[So] Source:J Neuroinflammation;15(1):70, 2018 Mar 06.
[Is] ISSN:1742-2094
[Cp] Country of publication:England
[La] Language:eng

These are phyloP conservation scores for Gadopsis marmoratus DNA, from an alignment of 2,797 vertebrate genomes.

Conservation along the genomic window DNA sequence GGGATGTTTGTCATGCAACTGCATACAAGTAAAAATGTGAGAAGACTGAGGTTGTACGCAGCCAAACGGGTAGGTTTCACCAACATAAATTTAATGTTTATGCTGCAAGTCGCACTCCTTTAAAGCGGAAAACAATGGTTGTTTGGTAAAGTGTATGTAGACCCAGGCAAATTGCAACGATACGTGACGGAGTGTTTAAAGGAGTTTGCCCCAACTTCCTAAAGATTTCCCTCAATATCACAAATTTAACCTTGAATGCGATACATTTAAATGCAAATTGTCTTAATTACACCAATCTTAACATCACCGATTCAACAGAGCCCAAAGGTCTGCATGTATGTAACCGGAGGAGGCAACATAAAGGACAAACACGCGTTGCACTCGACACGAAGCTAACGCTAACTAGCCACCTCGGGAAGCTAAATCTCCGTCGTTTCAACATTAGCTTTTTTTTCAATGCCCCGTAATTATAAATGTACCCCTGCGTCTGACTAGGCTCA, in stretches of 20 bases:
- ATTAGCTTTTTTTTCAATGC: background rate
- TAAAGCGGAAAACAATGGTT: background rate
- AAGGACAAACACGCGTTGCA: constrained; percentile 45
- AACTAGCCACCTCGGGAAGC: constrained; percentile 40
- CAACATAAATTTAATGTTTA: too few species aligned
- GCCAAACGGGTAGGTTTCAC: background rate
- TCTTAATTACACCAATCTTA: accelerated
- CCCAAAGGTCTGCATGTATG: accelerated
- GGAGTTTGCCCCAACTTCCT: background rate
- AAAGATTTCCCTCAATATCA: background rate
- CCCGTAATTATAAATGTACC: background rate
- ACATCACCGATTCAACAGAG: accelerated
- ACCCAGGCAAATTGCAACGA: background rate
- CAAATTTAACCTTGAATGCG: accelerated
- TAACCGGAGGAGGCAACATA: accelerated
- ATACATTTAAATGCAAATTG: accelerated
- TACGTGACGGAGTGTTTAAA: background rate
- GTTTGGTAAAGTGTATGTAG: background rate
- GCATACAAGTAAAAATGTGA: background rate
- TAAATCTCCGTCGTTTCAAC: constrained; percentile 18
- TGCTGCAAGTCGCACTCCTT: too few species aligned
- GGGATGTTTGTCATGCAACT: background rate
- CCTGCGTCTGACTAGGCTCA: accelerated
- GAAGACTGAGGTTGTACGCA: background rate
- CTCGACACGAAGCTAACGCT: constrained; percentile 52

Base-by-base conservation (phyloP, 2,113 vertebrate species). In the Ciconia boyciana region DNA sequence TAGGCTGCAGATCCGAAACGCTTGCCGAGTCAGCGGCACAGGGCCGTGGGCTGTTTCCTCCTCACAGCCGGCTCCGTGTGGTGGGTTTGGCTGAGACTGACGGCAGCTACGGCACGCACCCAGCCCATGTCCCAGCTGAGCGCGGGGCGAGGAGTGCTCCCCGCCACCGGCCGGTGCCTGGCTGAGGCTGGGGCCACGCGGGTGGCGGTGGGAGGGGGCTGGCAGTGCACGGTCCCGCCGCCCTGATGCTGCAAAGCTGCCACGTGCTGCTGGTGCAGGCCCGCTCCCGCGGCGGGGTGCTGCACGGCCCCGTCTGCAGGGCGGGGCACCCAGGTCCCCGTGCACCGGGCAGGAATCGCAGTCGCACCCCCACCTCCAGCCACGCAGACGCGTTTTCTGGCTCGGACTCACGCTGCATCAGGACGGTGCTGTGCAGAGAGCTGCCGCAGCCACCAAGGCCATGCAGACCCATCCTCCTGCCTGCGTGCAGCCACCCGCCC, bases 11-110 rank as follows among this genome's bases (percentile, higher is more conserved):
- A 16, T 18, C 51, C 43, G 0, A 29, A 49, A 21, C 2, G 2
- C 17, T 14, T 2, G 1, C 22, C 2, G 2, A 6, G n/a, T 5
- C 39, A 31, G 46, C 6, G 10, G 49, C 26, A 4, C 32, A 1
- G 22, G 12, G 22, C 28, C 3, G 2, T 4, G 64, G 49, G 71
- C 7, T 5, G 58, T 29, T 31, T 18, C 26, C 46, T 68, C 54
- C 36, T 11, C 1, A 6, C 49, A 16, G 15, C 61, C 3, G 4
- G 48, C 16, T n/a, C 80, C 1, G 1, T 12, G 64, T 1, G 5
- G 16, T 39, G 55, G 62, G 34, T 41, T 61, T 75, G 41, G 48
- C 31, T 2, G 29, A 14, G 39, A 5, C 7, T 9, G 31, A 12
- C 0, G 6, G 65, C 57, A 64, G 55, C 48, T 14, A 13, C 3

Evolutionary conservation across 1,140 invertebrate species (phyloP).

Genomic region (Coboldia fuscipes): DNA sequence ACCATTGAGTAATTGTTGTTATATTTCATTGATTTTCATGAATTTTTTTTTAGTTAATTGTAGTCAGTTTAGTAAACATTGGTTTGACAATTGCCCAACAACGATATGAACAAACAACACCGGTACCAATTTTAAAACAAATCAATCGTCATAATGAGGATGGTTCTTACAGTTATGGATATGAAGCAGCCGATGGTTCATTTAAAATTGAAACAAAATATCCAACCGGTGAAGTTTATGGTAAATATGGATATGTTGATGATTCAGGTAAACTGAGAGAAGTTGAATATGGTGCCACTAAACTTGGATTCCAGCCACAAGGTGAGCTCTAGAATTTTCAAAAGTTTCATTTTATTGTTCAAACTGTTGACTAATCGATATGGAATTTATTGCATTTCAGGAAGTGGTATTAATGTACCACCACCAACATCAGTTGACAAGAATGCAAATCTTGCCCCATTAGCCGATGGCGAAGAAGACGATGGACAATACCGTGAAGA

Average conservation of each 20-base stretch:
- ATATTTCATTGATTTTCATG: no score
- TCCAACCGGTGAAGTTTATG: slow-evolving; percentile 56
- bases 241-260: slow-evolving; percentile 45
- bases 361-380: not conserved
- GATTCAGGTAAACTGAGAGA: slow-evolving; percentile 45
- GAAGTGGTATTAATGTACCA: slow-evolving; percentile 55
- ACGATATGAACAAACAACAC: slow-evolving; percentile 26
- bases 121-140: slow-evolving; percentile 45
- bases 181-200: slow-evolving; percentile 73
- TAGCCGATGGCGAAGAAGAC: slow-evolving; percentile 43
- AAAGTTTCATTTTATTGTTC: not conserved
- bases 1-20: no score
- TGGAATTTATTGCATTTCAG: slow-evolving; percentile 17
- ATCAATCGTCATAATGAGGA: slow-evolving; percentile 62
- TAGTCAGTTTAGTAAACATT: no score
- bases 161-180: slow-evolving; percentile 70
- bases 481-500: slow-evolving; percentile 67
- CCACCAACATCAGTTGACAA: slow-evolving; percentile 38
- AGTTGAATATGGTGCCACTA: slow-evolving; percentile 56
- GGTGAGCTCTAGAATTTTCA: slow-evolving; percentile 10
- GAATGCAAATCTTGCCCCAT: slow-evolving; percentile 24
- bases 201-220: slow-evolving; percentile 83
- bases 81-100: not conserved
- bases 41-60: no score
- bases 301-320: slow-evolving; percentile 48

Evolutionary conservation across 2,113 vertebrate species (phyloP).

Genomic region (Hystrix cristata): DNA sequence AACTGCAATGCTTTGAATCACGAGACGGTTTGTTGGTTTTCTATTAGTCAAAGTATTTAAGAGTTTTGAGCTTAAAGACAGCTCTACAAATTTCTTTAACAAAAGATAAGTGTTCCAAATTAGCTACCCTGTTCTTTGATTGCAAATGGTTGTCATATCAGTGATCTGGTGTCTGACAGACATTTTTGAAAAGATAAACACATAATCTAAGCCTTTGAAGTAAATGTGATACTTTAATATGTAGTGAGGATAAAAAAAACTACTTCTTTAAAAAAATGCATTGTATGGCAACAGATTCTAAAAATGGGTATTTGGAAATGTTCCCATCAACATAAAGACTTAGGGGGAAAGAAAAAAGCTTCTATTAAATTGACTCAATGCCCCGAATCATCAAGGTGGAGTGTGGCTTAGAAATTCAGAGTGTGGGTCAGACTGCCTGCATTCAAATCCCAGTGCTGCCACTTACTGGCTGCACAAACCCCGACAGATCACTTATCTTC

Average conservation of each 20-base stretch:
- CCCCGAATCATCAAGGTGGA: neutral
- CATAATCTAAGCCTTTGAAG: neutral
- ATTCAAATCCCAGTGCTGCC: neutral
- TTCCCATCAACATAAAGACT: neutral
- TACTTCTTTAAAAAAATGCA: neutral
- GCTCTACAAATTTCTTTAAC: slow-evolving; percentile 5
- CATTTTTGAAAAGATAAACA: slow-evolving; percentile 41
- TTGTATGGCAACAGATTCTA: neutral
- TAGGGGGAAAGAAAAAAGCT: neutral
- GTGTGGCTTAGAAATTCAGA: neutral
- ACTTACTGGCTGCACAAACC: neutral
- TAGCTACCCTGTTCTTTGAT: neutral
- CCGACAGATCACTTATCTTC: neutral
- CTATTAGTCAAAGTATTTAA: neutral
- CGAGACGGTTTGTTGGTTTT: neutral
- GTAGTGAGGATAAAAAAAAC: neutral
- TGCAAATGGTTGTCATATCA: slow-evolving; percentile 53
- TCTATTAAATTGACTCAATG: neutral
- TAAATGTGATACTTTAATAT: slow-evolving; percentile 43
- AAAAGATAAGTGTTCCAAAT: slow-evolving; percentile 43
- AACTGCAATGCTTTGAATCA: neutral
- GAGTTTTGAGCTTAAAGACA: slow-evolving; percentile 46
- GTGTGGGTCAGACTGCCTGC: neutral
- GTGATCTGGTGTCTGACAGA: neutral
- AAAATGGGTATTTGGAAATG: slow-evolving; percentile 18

[Ab] Abstract:BACKGROUND: Heme oxygenase-1 (HO-1) is a critical cytoprotective enzyme that limits oxidative stress, inflammation, and cellular injury within the central nervous system (CNS) and other tissues. We previously demonstrated that HO-1 protein expression is decreased within the brains of HIV+ subjects and that this HO-1 reduction correlates with CNS immune activation and neurocognitive dysfunction. To define a potential CNS protective role for HO-1 against HIV, we analyzed a well-characterized HIV autopsy cohort for two common HO-1 promoter region polymorphisms that are implicated in regulating HO-1 promoter transcriptional activity, a (GT)n dinucleotide repeat polymorphism and a single nucleotide polymorphism (A(-413)T). Shorter HO-1 (GT)n repeats and the 'A' SNP allele associate with higher HO-1 promoter activity. METHODS: Brain dorsolateral prefrontal cortex tissue samples from an autopsy cohort of HIV-, HIV+, and HIV encephalitis (HIVE) subjects (n = 554) were analyzed as follows: HO-1 (GT)n polymorphism allele lengths were determined by PCR and capillary electrophoresis, A(-413)T SNP alleles were determined by PCR with allele specific probes, and RNA expression of selected neuroimmune markers was analyzed by quantitative PCR. RESULTS: HIV+ subjects with shorter HO-1 (GT)n alleles had a significantly lower risk of HIVE; however, shorter HO-1 (GT)n alleles did not correlate with CNS or peripheral viral loads. In HIV+ subjects without HIVE, shorter HO-1 (GT)n alleles associated significantly with lower expression of brain type I interferon response markers (MX1, ISG15, and IRF1) and T-lymphocyte activation markers (CD38 and GZMB). No significant correlations were found between the HO-1 (GT)n repeat length and brain expression of macrophage markers (CD163, CD68), endothelial markers (PECAM1, VWF), the T-lymphocyte marker CD8A, or the B-lymphocyte maker CD19. Finally, we found no significant associations between the A(-413)T SNP and HIVE diagnosis, HIV viral loads, or any neuroimmune markers. CONCLUSION: Our data suggest that an individual's HO-1 promoter region (GT)n polymorphism allele repeat length exerts unique modifying risk effects on HIV-induced CNS neuroinflammation and associated neuropathogenesis. Shorter HO-1 (GT)n alleles increase HO-1 promoter activity, which could provide neuroprotection through decreased neuroimmune activation. Therapeutic strategies that induce HO-1 expression could decrease HIV-associated CNS neuroinflammation and decrease the risk for development of HIV neurological disease.